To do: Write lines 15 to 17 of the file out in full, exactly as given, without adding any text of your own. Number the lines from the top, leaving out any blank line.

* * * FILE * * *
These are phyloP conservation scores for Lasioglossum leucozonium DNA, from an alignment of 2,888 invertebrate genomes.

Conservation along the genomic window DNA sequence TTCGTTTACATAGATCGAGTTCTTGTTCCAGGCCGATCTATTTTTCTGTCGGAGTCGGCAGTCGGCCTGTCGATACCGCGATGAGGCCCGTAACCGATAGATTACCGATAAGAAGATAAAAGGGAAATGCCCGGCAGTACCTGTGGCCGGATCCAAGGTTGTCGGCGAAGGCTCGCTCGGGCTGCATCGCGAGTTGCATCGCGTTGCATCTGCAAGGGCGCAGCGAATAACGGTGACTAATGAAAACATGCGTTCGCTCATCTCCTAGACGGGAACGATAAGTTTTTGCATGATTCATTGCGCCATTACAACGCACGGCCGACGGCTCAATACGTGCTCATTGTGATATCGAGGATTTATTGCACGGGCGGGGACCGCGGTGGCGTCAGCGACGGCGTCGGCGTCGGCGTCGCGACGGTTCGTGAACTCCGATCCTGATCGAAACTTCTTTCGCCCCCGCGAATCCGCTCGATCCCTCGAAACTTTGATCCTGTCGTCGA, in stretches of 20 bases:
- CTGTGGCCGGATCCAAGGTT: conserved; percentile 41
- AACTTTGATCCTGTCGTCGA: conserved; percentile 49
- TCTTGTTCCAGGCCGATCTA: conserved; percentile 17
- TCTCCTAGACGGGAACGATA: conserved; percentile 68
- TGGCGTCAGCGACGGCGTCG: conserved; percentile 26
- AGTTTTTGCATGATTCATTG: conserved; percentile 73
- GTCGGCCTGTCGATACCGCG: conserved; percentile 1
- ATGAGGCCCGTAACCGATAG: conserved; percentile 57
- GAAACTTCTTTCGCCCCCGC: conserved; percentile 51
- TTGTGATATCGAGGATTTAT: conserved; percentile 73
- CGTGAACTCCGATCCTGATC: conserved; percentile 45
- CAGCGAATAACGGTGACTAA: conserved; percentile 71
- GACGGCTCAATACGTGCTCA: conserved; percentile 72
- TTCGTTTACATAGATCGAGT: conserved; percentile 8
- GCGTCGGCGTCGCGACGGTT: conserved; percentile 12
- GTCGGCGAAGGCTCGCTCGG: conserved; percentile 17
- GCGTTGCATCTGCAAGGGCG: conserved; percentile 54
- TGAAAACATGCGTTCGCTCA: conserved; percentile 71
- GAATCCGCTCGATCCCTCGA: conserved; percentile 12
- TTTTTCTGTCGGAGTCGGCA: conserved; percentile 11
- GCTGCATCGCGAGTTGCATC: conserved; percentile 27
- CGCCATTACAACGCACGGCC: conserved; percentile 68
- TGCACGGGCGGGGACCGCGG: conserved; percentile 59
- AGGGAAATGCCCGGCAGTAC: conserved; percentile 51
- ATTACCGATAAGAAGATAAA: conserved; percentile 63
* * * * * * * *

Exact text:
- GACGGCTCAATACGTGCTCA: conserved; percentile 72
- TTCGTTTACATAGATCGAGT: conserved; percentile 8
- GCGTCGGCGTCGCGACGGTT: conserved; percentile 12